Traditionally, we think about death as an end, which in many ways it is. It’s the end of an individual life, an ending of that person’s agency, action, and story as a human being. However, as the saying goes, “what is remembered, lives” and so in many ways death can also be a transition, from life as a human being, to life in the memory of our loved ones.
For Chris Linn, who lost her son, Tom Poteet, in 2018, that transition has been a tangible and meaningful one. Chris chose to have her portion of Tom’s cremated remains solidified into a new form of remains that resembles a collection of stones. Chris chose solidified remains for her son because she wanted a continued connection with him after his death. Chris said having something tangible to hold and touch has helped keep her connection to her son rich and alive:
"[ I've found it so much more meaningful to actually be able to hold something and have it for a long time. To me it is just so personal, so intimate. [...] Ashes are a mess, handling them, trying to do something with them is a messy job [...] The stones are amazing. They are something you can hold on to, you can leave them in special places, and give them to people who will keep them. Parting Stone was just something I had to do. I didn't want to sit here with a box of ashes. I wanted something more substantial and beautiful. He was a beautiful man. I wanted something beautiful to remember him with."
Chris also explained that solidified remains have allowed all of Tom’s friends and family to remember him in their own unique ways. Instead of having one “spreading” event, or even letting traditional cremated remains sit in a basement or attic for years without knowing what to do with them, Chris has memorialized Tom in a few ways that are just as special and unique as he was:
"My son was brain damaged during the birth process. He was not capable of much physically as he got older, he was unable to feed or dress himself, so he ran a computer and power wheelchair with a stick in his mouth. He had people who were his caregivers. Tom was amazingly strong willed and bright and went to school at Southern Illinois University, independently. He earned a bachelor's degree in psychology. He was funny, and loyal, and he actually had the same caregiver for over 20 years which is rare in that industry. He was best man at that caregivers wedding. They became best friends. His [other close friend], Molly, became dependent on a wheelchair because of a debilitating disease and Tom was her "tough love" friend, getting her out and about in a wheelchair when she was reluctant. He was a good fiend who pushed her to test herself. He lived longer than anyone thought he would.[Tom] was 48 when he died.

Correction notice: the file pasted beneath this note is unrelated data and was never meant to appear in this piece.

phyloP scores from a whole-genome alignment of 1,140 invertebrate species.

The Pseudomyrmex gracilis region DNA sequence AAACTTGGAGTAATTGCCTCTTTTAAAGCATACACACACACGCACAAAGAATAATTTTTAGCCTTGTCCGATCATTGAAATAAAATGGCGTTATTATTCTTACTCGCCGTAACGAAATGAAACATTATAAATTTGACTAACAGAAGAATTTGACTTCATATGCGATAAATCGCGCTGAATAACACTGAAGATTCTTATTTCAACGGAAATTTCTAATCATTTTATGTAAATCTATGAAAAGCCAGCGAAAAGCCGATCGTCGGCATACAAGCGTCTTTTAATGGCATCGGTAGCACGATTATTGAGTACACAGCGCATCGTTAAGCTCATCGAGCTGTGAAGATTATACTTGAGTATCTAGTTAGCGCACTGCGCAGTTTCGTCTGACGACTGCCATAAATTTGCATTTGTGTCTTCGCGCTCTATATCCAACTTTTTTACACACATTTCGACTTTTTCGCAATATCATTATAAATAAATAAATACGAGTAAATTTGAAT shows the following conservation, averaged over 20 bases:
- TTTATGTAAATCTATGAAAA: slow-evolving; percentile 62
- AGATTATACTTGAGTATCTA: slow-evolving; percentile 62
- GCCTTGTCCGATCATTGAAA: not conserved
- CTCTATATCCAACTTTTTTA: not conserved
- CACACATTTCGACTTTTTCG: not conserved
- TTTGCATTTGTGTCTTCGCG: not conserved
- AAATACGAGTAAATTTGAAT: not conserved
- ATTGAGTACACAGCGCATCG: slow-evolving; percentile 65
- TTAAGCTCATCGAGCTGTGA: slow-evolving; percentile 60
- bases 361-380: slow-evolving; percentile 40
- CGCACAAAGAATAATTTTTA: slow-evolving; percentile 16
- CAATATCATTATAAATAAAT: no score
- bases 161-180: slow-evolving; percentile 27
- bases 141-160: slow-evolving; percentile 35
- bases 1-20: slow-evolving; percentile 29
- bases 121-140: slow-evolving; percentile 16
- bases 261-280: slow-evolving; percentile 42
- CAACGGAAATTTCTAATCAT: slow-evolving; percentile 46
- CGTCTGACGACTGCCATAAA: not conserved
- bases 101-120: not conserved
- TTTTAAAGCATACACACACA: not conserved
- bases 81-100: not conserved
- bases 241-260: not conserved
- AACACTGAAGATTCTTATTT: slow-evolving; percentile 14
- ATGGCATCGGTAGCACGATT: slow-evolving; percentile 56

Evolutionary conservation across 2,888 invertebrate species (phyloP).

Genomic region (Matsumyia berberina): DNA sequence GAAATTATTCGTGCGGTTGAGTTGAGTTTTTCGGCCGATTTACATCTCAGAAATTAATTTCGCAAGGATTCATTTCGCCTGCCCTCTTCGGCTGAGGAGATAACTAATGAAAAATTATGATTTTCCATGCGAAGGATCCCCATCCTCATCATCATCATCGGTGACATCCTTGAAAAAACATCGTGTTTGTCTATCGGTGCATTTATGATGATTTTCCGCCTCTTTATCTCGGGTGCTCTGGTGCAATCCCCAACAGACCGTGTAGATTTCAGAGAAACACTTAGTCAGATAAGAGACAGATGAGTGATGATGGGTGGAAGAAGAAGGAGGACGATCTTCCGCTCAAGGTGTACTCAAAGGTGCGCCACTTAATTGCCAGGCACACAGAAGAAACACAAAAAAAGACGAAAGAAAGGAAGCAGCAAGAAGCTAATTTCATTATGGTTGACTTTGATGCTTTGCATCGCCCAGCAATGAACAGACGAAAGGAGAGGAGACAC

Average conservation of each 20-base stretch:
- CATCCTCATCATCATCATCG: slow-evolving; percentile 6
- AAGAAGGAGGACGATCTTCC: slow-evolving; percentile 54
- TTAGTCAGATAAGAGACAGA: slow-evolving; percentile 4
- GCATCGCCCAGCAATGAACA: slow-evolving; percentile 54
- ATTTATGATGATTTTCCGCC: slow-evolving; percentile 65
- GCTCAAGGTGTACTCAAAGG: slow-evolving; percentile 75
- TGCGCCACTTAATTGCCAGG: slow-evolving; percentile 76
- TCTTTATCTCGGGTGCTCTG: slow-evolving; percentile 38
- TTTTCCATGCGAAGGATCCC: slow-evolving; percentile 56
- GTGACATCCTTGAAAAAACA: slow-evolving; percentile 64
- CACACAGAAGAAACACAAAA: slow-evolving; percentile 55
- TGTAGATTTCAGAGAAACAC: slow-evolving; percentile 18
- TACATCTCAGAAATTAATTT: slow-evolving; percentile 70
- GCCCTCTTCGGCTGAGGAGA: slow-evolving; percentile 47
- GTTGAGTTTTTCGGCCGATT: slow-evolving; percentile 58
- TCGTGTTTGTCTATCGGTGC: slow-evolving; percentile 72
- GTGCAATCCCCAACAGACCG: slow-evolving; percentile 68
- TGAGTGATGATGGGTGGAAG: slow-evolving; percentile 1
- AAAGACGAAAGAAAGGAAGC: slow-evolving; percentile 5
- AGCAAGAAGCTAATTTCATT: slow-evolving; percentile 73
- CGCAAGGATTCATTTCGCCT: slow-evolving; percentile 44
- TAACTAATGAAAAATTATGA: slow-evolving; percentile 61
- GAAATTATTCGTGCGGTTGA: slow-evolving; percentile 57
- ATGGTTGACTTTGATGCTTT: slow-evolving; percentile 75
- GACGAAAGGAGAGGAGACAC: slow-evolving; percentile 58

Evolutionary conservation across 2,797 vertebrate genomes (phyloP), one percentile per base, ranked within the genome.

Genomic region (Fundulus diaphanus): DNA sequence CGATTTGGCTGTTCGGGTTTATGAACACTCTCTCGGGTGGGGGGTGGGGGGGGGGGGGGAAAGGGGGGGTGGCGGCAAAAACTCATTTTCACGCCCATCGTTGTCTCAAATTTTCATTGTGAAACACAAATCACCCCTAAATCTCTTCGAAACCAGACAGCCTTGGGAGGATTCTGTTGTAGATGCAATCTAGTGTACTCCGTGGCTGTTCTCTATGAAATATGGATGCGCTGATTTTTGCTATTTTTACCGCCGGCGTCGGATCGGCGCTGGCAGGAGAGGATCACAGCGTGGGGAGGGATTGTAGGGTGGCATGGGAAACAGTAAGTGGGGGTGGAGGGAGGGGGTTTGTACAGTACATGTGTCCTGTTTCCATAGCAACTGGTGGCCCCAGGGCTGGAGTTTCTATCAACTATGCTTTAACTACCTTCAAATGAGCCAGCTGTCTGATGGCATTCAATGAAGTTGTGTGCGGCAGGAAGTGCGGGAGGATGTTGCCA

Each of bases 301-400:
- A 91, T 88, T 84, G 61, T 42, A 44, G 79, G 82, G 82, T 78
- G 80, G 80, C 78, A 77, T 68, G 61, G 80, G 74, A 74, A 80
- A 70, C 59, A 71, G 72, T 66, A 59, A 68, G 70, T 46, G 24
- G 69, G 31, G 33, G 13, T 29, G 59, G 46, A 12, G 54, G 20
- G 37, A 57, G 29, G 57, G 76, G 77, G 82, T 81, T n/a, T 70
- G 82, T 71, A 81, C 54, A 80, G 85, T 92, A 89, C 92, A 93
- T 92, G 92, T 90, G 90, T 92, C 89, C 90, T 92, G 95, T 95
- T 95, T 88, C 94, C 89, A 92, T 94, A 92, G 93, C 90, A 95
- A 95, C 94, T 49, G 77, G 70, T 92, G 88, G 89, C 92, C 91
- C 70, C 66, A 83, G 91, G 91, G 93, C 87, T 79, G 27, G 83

One of his life plans was to take the "Southwest Chief" route on Amtrak from Chicago to LA across the country, but he died before he could. One of my goals is to leave one of his ‘stones’ in various depots along the route of the Southwest Chief. We have done Winslow, AZ, Lamy, NM, and a few others. We've also left stones in Wisconsin where he used to live in a suburb of Milwaukee. Another thing I’m doing with the ‘stones’ is I'm making little bags [for the stones to go in] that I'm beading around the edges so I'll give those to his friends in Illinois and one to his dad."
Chris has been able to create new rituals around death and loss, like leaving “stones” along the train route that Tom wanted to take across the country, and sharing his solidified remains with friends and family who can remember and memorialize him in ways that reflect their own unique relationships. Solidified remains have helped keep the memories and connections felt by Tom’s loved ones alive.
"Leaving the stones along the route of the Southwest Chief might have been part of the choice to do Parting Stone. The train route might take us a few years to complete. We are also leaving them in other places that he loved.
The stones are lovely grey-white with a little blue, and they are smooth. When I hold the one on the dining room table, it’s warm. They never feel cold to me. There is an energy coming from them.
[When Tom passed] I knew that it was time for him to go, it’s not like a car crash and all of a sudden I lost someone. I watched him and I knew that the son I knew was gone [...] and the stones keep him alive for me in a sense.[...] of course I miss him everyday and that is grief, but with the stones, I mean, he sits on the dinner table and I talk to him everyday. I just continue to feel his presence with the stones and all of the projects like leaving them places and making the bags to give them away in. It’s not just a picture of him on the wall it’s something to hold, an object to do something with, and that way it can be ongoing."
Hear more of Chris’ story and her experience with solidified remains.